Manufacturing Bits: June 22

5G metasurface antennas; 3D printed interposers.


5G metasurface antennas
At the recent 2021 IEEE 71st Electronic Components and Technology Conference (ECTC), the Institute of Microelectronics of the Chinese Academy of Sciences (CAS) presented a paper on a low-profile broadband metasurface antenna for 5G antenna-in-package applications.

The National Center for Advanced Packaging and the University of Chinese Academy of Sciences also contributed to the work, which is still in R&D. Not long ago, researchers presented a similar paper.

Today, carriers are deploying 5G networks at sub-6GHz frequencies. Some carriers are deploying next-generation 5G networks using the mmWave frequency bands at 26GHz, 28GHz and 39GHz.

The industry is developing new IC packages for 5G mmWave. These packages combine an RF chip and the antenna in the same unit, which is called antenna-in-package (AiP). The idea behind these new integrated antenna schemes is to bring the RF chips closer to the antenna to boost the signal and minimize the losses in systems.

In some cases, packaging houses develop a microstrip patch antenna for a 5G AiP package. Used in different applications besides 5G, patch antennas can be fabricated directly on the package. They are low-cost technologies with low profiles.

“However, the traditional low-profile patch antenna does not satisfy the increasing demands of large bandwidth on ultra-thin substrates,” said Weikang Wan, a researcher from the System Packaging and Integration Research Center at the Institute of Microelectronics of the CAS, in a paper at ECTC. “Stacked patch antenna is one of the good candidates for AiP designs for its ability to increase the impedance bandwidth of patch antenna, while maintaining a small physical aperture size. But it needs to provide an additional substrate with a specified thickness for the parasitic patch. As a result, stacked patch antenna does not contribute to lower the antenna profile.”

In response, the industry has been working on metasurface antennas to overcome those challenges. Metamaterials are artificial materials containing arrays of metal nanostructures or mega-atoms. Some metamaterials are able to bend light around objects, rendering them invisible. But they only interact with light over a very narrow range of wavelengths.

Metasurface materials can be used to improve the performance of the antenna, according to researchers. Several entities are working on the technology.

Metasurface antennas consist of symmetric or asymmetric periodic artificial magnetic conductor (AMC) cells or mushroom type electromagnetic bandgap structures, according to the CAS.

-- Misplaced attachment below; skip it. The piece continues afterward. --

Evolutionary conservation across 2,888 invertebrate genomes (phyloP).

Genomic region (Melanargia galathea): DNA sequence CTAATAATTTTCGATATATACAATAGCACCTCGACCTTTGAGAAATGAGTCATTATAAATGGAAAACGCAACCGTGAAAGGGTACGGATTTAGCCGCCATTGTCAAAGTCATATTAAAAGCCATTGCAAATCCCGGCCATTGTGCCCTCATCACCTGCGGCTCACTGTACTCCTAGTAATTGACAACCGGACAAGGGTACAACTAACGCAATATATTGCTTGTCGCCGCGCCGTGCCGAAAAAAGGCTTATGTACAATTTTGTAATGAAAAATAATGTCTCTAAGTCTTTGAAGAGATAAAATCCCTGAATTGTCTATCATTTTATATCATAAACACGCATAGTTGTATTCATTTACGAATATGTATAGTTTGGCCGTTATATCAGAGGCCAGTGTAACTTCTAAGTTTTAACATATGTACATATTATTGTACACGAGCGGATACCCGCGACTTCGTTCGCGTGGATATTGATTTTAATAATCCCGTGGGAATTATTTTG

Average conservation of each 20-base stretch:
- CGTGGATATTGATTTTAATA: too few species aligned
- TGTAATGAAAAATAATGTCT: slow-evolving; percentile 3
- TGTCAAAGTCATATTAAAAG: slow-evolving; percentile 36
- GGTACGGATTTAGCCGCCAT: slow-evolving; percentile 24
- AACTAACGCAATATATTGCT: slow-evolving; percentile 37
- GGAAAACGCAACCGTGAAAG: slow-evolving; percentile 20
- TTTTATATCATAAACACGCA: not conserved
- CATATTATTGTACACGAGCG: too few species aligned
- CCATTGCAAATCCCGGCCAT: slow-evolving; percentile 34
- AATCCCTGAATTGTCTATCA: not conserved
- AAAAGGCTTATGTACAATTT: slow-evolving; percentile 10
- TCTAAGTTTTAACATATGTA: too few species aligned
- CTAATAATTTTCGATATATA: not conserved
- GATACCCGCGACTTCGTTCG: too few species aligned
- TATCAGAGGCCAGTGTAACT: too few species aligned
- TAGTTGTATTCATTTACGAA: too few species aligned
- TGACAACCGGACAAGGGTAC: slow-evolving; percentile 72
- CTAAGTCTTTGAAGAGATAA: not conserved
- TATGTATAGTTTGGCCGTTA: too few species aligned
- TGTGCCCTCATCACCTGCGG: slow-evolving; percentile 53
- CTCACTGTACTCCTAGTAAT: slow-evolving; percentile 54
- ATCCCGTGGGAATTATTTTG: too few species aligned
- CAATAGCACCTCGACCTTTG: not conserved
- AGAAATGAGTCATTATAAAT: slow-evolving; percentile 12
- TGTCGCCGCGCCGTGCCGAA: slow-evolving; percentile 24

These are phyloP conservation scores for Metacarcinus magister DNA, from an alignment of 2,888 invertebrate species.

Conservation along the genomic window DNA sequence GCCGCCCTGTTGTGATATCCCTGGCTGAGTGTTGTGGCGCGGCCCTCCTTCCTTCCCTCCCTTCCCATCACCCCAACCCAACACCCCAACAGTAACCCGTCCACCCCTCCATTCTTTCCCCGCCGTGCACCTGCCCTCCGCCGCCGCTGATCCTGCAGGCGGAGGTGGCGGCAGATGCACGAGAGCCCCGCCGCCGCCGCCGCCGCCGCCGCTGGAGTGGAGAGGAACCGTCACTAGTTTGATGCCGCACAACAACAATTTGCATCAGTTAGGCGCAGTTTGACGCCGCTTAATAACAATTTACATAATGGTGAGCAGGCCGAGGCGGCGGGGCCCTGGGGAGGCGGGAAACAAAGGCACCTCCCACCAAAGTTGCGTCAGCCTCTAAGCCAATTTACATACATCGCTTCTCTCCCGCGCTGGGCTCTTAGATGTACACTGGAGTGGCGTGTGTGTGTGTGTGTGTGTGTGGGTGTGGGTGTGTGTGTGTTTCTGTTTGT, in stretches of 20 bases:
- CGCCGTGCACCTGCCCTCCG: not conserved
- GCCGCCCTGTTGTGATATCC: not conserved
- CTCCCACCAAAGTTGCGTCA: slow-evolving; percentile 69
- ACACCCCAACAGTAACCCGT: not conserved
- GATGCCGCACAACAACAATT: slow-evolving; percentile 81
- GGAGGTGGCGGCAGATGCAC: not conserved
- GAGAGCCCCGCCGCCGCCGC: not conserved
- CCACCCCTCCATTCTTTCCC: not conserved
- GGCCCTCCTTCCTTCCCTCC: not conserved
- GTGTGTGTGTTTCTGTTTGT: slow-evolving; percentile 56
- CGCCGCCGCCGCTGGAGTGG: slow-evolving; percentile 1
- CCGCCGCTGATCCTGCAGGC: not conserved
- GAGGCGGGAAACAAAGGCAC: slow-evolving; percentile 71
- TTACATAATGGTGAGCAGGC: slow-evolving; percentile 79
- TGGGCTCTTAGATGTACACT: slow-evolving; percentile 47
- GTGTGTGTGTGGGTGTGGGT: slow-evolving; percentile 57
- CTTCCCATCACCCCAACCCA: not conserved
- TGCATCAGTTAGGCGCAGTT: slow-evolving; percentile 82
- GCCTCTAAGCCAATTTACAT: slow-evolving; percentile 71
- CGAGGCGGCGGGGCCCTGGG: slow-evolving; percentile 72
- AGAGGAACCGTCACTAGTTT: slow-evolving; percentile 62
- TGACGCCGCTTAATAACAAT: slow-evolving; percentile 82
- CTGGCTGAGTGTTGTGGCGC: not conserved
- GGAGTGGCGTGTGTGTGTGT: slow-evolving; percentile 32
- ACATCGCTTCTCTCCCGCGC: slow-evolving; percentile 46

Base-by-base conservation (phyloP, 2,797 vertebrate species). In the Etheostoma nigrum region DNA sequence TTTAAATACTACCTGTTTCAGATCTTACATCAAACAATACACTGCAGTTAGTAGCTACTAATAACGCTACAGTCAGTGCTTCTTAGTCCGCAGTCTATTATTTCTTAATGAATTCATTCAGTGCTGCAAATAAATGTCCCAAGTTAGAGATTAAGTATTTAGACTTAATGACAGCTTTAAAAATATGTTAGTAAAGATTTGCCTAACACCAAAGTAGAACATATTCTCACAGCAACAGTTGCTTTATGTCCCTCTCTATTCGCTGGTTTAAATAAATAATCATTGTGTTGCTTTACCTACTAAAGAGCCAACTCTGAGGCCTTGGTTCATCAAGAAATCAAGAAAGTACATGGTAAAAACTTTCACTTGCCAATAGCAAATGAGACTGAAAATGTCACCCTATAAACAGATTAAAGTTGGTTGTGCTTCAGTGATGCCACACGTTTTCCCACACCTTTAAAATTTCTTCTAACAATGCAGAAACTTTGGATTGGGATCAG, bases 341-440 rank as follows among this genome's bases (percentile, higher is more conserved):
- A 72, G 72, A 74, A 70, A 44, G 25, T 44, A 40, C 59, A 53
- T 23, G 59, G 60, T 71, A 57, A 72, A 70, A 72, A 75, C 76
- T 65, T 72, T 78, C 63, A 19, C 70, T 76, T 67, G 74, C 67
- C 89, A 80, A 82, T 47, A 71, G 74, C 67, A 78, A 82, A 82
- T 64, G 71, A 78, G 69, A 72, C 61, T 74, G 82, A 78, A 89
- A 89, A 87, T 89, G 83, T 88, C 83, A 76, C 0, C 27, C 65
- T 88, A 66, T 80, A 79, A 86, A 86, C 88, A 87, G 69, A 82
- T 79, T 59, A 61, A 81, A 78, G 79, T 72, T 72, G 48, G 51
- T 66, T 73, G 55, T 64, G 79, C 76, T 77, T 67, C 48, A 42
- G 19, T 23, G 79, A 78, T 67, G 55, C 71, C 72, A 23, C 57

Researchers from the CAS have developed a wideband low-profile metasurface antenna for the 5G 37GHz and 39GHz bands with an overall thickness of only 0.33 mm.

Compatible with mainstream packaging processes, the antenna is composed of a 2×2 closely arranged patch array with a loaded square ring type AMC structure. “Compared with the 3.7% impedance bandwidth and 5.6 dBi maximum gain of the reference patch antenna, the proposed metasurface antenna reaches up to a wide impedance bandwidth of 20.1%, covering the entire 37/39GHz bands with a peak gain of 9.8 dBi,” Wan said in the paper.

3D printed interposers
Using a 3D printer, Boston Micro Fabrication and HRL Laboratories have developed ceramic interposers for use in the 3D integration of microelectronic devices.

Researchers devised 3D printed interposers with slated and curved vias at diameters of less than 10µm. Printed dielectric ceramics with temperature stability and durability is of high interest for packaging applications.

The interposers are made using a new 3D printer from Boston Micro Fabrication. The printer technology, called Projection Micro Stereolithography (PµSL), is capable of printing polymer parts with 2µm resolution. PµSL enables mold-free, ultra-high-resolution structures.

Conventional silicon interposers for packaging require complex processes. Only straight vias can be fabricated using traditional patterning and etch techniques.

The technology from Boston Micro Fabrication and HRL enables 3D printed vias in polymer and ceramic materials with 2µm resolution, allowing for complex routing. The vias are then metallized to connect different devices and integrated circuits.

“We have printed arrays of straight and curved vias with an aspect ratio of at least 200:1. There is still room to increase this ratio using the low-viscosity preceramic resin that we developed in house,” said Kayleigh Porter, an engineer at HRL.

“We are developing this technology to improve 3D integration of microelectronic subsystems, such as infrared cameras and radar receivers,” said Tobias Schaedler, group manager at HRL. “Smaller, lighter, and more power-efficient system designs are currently limited by electrical routing and packaging, but our additive technology could resolve this bottleneck.”

HRL Laboratories’ development effort is currently funded by DARPA’s Microsystems Technology Office under the Focal arrays for Curved Infrared Imagers (FOCII) program. HRL is a joint R&D venture between The Boeing Company and General Motors.



AEW/C…..ANTENNA ( 39 GHz. )…..?????

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